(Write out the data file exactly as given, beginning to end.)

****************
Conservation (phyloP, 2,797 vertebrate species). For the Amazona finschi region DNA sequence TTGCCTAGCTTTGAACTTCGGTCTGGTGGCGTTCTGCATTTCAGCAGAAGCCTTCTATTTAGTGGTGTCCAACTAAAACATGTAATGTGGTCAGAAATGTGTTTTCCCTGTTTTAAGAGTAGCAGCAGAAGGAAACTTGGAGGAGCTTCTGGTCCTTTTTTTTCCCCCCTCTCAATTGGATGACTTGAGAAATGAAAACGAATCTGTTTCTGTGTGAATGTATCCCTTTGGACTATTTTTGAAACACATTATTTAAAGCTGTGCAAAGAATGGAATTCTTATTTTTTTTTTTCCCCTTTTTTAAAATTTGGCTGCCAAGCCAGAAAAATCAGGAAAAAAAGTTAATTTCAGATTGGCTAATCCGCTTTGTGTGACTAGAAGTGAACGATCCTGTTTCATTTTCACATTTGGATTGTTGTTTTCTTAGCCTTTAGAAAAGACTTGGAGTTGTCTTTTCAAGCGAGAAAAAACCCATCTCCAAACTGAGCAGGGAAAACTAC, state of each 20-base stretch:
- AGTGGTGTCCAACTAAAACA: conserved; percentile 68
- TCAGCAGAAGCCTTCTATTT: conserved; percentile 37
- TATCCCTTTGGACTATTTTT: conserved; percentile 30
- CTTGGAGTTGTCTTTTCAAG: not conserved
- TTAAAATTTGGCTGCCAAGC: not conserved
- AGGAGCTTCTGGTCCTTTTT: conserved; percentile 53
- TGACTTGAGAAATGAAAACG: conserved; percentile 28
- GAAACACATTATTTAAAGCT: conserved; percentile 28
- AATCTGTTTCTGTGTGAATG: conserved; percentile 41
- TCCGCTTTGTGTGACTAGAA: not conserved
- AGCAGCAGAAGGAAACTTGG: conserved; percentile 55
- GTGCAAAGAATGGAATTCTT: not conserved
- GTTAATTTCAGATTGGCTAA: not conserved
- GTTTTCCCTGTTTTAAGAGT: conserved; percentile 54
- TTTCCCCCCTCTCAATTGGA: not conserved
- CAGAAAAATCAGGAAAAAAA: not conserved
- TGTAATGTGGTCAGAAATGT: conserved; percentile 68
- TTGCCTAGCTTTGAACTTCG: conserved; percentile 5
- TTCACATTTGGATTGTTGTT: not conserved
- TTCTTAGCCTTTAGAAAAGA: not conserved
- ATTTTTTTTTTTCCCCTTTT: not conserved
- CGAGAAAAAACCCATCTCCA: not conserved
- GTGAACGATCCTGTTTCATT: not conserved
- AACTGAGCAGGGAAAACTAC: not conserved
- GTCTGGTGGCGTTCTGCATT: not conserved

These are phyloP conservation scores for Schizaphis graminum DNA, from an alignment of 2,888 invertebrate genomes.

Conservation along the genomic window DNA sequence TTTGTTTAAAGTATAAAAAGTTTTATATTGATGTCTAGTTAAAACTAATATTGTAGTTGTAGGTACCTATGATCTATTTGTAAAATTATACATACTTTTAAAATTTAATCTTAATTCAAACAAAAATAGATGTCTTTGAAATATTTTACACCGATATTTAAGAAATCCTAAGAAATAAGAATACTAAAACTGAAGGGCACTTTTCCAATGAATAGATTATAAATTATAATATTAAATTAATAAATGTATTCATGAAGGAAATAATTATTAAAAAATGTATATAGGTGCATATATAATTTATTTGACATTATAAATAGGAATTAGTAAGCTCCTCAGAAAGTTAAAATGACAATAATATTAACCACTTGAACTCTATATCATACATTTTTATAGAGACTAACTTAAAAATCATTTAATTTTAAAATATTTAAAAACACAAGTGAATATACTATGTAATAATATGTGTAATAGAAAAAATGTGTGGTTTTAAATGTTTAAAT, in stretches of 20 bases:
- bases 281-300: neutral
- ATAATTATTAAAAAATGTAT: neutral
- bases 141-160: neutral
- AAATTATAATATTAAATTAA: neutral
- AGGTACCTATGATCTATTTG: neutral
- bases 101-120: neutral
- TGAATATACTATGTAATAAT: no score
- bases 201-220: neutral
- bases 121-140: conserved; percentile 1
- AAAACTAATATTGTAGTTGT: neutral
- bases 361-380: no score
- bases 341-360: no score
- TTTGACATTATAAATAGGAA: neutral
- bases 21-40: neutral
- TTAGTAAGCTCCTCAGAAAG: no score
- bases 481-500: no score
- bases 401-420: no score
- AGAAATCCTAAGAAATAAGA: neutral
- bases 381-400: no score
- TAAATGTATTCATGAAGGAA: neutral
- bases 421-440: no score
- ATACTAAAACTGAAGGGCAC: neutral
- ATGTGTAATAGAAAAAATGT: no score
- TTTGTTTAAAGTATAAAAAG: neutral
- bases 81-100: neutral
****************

Conservation (phyloP, 2,797 vertebrate species). For the Amazona finschi region DNA sequence TTGCCTAGCTTTGAACTTCGGTCTGGTGGCGTTCTGCATTTCAGCAGAAGCCTTCTATTTAGTGGTGTCCAACTAAAACATGTAATGTGGTCAGAAATGTGTTTTCCCTGTTTTAAGAGTAGCAGCAGAAGGAAACTTGGAGGAGCTTCTGGTCCTTTTTTTTCCCCCCTCTCAATTGGATGACTTGAGAAATGAAAACGAATCTGTTTCTGTGTGAATGTATCCCTTTGGACTATTTTTGAAACACATTATTTAAAGCTGTGCAAAGAATGGAATTCTTATTTTTTTTTTTCCCCTTTTTTAAAATTTGGCTGCCAAGCCAGAAAAATCAGGAAAAAAAGTTAATTTCAGATTGGCTAATCCGCTTTGTGTGACTAGAAGTGAACGATCCTGTTTCATTTTCACATTTGGATTGTTGTTTTCTTAGCCTTTAGAAAAGACTTGGAGTTGTCTTTTCAAGCGAGAAAAAACCCATCTCCAAACTGAGCAGGGAAAACTAC, state of each 20-base stretch:
- AGTGGTGTCCAACTAAAACA: conserved; percentile 68
- TCAGCAGAAGCCTTCTATTT: conserved; percentile 37
- TATCCCTTTGGACTATTTTT: conserved; percentile 30
- CTTGGAGTTGTCTTTTCAAG: not conserved
- TTAAAATTTGGCTGCCAAGC: not conserved
- AGGAGCTTCTGGTCCTTTTT: conserved; percentile 53
- TGACTTGAGAAATGAAAACG: conserved; percentile 28
- GAAACACATTATTTAAAGCT: conserved; percentile 28
- AATCTGTTTCTGTGTGAATG: conserved; percentile 41
- TCCGCTTTGTGTGACTAGAA: not conserved
- AGCAGCAGAAGGAAACTTGG: conserved; percentile 55
- GTGCAAAGAATGGAATTCTT: not conserved
- GTTAATTTCAGATTGGCTAA: not conserved
- GTTTTCCCTGTTTTAAGAGT: conserved; percentile 54
- TTTCCCCCCTCTCAATTGGA: not conserved
- CAGAAAAATCAGGAAAAAAA: not conserved
- TGTAATGTGGTCAGAAATGT: conserved; percentile 68
- TTGCCTAGCTTTGAACTTCG: conserved; percentile 5
- TTCACATTTGGATTGTTGTT: not conserved
- TTCTTAGCCTTTAGAAAAGA: not conserved
- ATTTTTTTTTTTCCCCTTTT: not conserved
- CGAGAAAAAACCCATCTCCA: not conserved
- GTGAACGATCCTGTTTCATT: not conserved
- AACTGAGCAGGGAAAACTAC: not conserved
- GTCTGGTGGCGTTCTGCATT: not conserved

These are phyloP conservation scores for Schizaphis graminum DNA, from an alignment of 2,888 invertebrate genomes.

Conservation along the genomic window DNA sequence TTTGTTTAAAGTATAAAAAGTTTTATATTGATGTCTAGTTAAAACTAATATTGTAGTTGTAGGTACCTATGATCTATTTGTAAAATTATACATACTTTTAAAATTTAATCTTAATTCAAACAAAAATAGATGTCTTTGAAATATTTTACACCGATATTTAAGAAATCCTAAGAAATAAGAATACTAAAACTGAAGGGCACTTTTCCAATGAATAGATTATAAATTATAATATTAAATTAATAAATGTATTCATGAAGGAAATAATTATTAAAAAATGTATATAGGTGCATATATAATTTATTTGACATTATAAATAGGAATTAGTAAGCTCCTCAGAAAGTTAAAATGACAATAATATTAACCACTTGAACTCTATATCATACATTTTTATAGAGACTAACTTAAAAATCATTTAATTTTAAAATATTTAAAAACACAAGTGAATATACTATGTAATAATATGTGTAATAGAAAAAATGTGTGGTTTTAAATGTTTAAAT, in stretches of 20 bases:
- bases 281-300: neutral
- ATAATTATTAAAAAATGTAT: neutral
- bases 141-160: neutral
- AAATTATAATATTAAATTAA: neutral
- AGGTACCTATGATCTATTTG: neutral
- bases 101-120: neutral
- TGAATATACTATGTAATAAT: no score
- bases 201-220: neutral
- bases 121-140: conserved; percentile 1
- AAAACTAATATTGTAGTTGT: neutral
- bases 361-380: no score
- bases 341-360: no score
- TTTGACATTATAAATAGGAA: neutral
- bases 21-40: neutral
- TTAGTAAGCTCCTCAGAAAG: no score
- bases 481-500: no score
- bases 401-420: no score
- AGAAATCCTAAGAAATAAGA: neutral
- bases 381-400: no score
- TAAATGTATTCATGAAGGAA: neutral
- bases 421-440: no score
- ATACTAAAACTGAAGGGCAC: neutral
- ATGTGTAATAGAAAAAATGT: no score
- TTTGTTTAAAGTATAAAAAG: neutral
- bases 81-100: neutral